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Legislation for Advanced Care Directives


Rosalie Woodruff MP

Rosalie Woodruff MP  -  Wednesday, 27 November 2019

Tags: Palliative Care

Dr WOODRUFF (Franklin) - Madam Deputy Speaker, the Greens are very pleased to support this motion brought on by the member for Clark, Ms Ogilvie, today. From what I understand from Ms White's reading of the amendments, we have not seen a copy of it yet, but if we could see a copy of it then I could respond that in principle we strongly support the additional clauses to the motion because we too recognise the very important role that Palliative Care Tasmania plays in providing advice and guidance for individuals having to make end-of-life decisions and to their families.

One of the things I think is important about enshrining in legislation a position on end-of-life decision making and advanced care planning is that it fundamentally removes an enormous amount of stress for individuals nearing the end of their life and for their families. I have experienced situations where families have strongly differing views about how somebody else should approach their end-of-life decisions around their health care, their mobility and decisions about seeking active treatment to extend, prolong, or not prolong their life. These are painful, difficult decisions and it is why the Greens strongly support having a body such as Palliative Care Tasmania with continuity of funding and an assurance that they can be there to provide those services to the extent that is needed in Tasmania.

We would all agree that we are an ageing population. Each of us in this room, everyone is ageing, but collectively as a population we are growing older proportionately and there are more people who will need the services for end-of-life planning. Any of us can have our life can end at any time . We do not get to choose. Making advanced care directives, or advance directive wishes considering enduring guardianships, would be a good idea for every member of society over the age of 18. I have put it on the list of good ideas that I really should get on to. I, like many other people, probably have in the back of my mind the feeling that it would be valuable for us and for our families if we attended to these matters. Note to self : this is something that I really should pay attention to that I keep pushing away, like other things. It is fantastic to have organisations like Palliative Care Tasmania and Dying with Dignity Tasmania helping to elevate these issues and remind people about having conversations to remind people that we need to pay attention to this.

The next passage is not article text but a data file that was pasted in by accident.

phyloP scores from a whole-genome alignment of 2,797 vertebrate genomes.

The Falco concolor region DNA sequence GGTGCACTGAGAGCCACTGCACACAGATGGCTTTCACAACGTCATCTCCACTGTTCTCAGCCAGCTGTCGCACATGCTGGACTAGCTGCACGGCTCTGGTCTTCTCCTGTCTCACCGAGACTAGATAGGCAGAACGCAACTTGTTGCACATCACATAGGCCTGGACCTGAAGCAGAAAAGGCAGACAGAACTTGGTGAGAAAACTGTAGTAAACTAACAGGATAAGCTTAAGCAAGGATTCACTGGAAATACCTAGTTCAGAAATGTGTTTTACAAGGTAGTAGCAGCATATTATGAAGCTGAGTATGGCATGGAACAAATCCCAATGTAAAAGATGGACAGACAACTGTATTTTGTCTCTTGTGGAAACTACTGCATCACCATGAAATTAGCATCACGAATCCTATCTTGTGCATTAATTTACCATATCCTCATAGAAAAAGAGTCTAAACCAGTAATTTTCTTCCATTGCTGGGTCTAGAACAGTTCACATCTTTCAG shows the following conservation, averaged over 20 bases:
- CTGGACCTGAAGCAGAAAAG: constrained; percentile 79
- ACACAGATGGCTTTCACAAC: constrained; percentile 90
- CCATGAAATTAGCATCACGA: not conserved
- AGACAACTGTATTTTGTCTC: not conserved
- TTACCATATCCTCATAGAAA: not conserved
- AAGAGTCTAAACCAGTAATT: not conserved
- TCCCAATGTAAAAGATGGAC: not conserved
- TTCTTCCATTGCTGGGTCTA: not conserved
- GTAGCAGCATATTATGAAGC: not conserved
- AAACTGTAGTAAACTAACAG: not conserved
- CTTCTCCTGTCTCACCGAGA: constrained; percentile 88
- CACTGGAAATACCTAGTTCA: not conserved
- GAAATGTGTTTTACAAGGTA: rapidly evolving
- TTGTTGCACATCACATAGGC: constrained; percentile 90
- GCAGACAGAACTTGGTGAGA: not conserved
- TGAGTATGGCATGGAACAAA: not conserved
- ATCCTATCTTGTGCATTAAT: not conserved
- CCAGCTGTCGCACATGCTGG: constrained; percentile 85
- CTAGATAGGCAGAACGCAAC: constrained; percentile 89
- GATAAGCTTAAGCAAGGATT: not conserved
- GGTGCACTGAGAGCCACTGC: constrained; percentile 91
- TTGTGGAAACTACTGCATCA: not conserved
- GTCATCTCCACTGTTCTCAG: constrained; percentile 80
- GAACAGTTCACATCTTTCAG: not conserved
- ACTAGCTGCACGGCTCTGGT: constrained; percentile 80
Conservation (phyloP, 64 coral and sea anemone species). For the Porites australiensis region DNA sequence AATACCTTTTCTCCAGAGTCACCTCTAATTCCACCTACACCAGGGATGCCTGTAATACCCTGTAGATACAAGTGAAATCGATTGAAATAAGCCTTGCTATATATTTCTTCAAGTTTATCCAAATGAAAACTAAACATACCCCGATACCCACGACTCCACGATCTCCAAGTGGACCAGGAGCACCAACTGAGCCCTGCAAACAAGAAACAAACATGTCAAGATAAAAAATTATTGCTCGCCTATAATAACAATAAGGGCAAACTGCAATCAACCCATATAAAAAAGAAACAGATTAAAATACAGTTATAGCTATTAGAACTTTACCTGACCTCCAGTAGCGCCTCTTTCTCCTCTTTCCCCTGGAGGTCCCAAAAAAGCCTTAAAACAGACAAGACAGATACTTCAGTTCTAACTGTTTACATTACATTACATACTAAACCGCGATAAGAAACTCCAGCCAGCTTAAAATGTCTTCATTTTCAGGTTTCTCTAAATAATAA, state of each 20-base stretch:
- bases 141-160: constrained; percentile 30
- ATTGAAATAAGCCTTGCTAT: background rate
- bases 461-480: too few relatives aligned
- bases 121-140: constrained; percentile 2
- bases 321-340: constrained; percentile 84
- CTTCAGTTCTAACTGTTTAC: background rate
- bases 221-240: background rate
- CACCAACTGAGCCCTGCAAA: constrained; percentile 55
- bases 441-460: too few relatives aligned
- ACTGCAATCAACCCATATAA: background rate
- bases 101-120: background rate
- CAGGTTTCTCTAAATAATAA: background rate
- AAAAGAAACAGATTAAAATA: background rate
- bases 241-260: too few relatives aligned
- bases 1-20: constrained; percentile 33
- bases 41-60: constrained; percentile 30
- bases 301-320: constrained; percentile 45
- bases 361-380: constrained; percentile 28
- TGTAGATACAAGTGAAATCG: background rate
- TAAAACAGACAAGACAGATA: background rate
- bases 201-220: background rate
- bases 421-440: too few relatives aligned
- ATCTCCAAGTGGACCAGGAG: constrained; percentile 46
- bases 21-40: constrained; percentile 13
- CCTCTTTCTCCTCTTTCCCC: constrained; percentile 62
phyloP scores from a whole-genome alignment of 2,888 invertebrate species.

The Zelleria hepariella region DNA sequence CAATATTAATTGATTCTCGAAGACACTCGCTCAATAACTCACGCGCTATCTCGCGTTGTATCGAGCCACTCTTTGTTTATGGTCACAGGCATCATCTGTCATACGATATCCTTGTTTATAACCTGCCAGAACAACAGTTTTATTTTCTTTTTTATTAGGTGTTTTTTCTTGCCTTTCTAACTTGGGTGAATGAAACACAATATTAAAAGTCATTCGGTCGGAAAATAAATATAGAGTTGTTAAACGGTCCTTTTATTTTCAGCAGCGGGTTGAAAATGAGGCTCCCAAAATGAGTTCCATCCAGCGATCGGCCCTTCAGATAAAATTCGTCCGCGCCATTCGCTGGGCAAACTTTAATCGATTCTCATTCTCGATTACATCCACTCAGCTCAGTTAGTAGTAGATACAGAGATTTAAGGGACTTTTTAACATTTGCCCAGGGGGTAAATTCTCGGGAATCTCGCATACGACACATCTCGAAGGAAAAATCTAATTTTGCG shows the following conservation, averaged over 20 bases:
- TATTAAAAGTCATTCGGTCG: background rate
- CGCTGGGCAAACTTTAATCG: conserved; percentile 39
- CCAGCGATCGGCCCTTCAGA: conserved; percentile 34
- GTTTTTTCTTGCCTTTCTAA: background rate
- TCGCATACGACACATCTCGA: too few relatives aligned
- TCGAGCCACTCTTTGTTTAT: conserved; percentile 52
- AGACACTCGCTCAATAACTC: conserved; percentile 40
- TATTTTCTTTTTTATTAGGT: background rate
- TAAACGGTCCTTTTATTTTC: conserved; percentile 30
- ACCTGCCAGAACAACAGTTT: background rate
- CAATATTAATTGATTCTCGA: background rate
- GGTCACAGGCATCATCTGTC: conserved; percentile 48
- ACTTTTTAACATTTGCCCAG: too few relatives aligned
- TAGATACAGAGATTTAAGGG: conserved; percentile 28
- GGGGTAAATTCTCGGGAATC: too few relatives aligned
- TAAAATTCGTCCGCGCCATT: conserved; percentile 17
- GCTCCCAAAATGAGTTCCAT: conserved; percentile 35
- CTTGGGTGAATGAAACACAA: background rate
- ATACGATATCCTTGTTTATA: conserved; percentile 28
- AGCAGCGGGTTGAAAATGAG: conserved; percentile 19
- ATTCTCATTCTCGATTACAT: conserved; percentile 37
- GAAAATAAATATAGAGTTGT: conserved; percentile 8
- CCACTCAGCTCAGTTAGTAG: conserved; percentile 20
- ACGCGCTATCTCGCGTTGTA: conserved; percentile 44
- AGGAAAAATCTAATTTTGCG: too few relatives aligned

I want to talk about the work of Dying with Dignity and pay respect to the president, Margaret Singh, who has long been an advocate for all the issues relating to the right of people to make decisions about their death and dying, with the same freedom of choice, personal autonomy and human rights that they have in other aspects of their lives. This is not an either/or issue and the Greens, along with organisations like Dying with Dignity, see the issues in palliative care, end of life, advanced care decision-making and guardianship to be part of the suite along with voluntary-assisted dying and dying with dignity options so that people can make every active, dignified, choice about what we will do when we reach a time that we have no control over what is happening to us, where decisions will be made on behalf, whether we are competent or conscious, as to whether we get no response to an infection, whether we have resuscitation, whether we have blood transfusions or whether we are fed and hydrated.

These are huge decisions and we believe that, along with the work that the Government and OPC will be doing in the area of codifying end-of-life decision-making and advanced care planning, we also need to bring into this place, sooner rather than later, legislation to provide people with the dignified option, to have their choice of when their life ends, if they find themselves in a situation where they are in pain that cannot be ended by pain relief and in a situation in which they know their suffering is so great that they no longer want to continue to live.

The Greens are very strong supporters of palliative care. We are very strong supporters of ensuring that people have access to enduring guardianship when they need it. The work of the TLRI and the vast number of recommendations they made in their 2018 report are a great contribution and they need to be taken up by the Government with alacrity so that we can bring forward the work of the previous minister, Vanessa Goodwin, who started this conversation and did that work, and put that body of work to the TLRI to investigate. The work has been done. The committee has made its deliberation and we strongly support that we move on and provide people with the options for dignity and certainty and do what we can to help reduce the stress and suffering of families and individuals in what is a very painful process but can be done with beauty, love and compassion.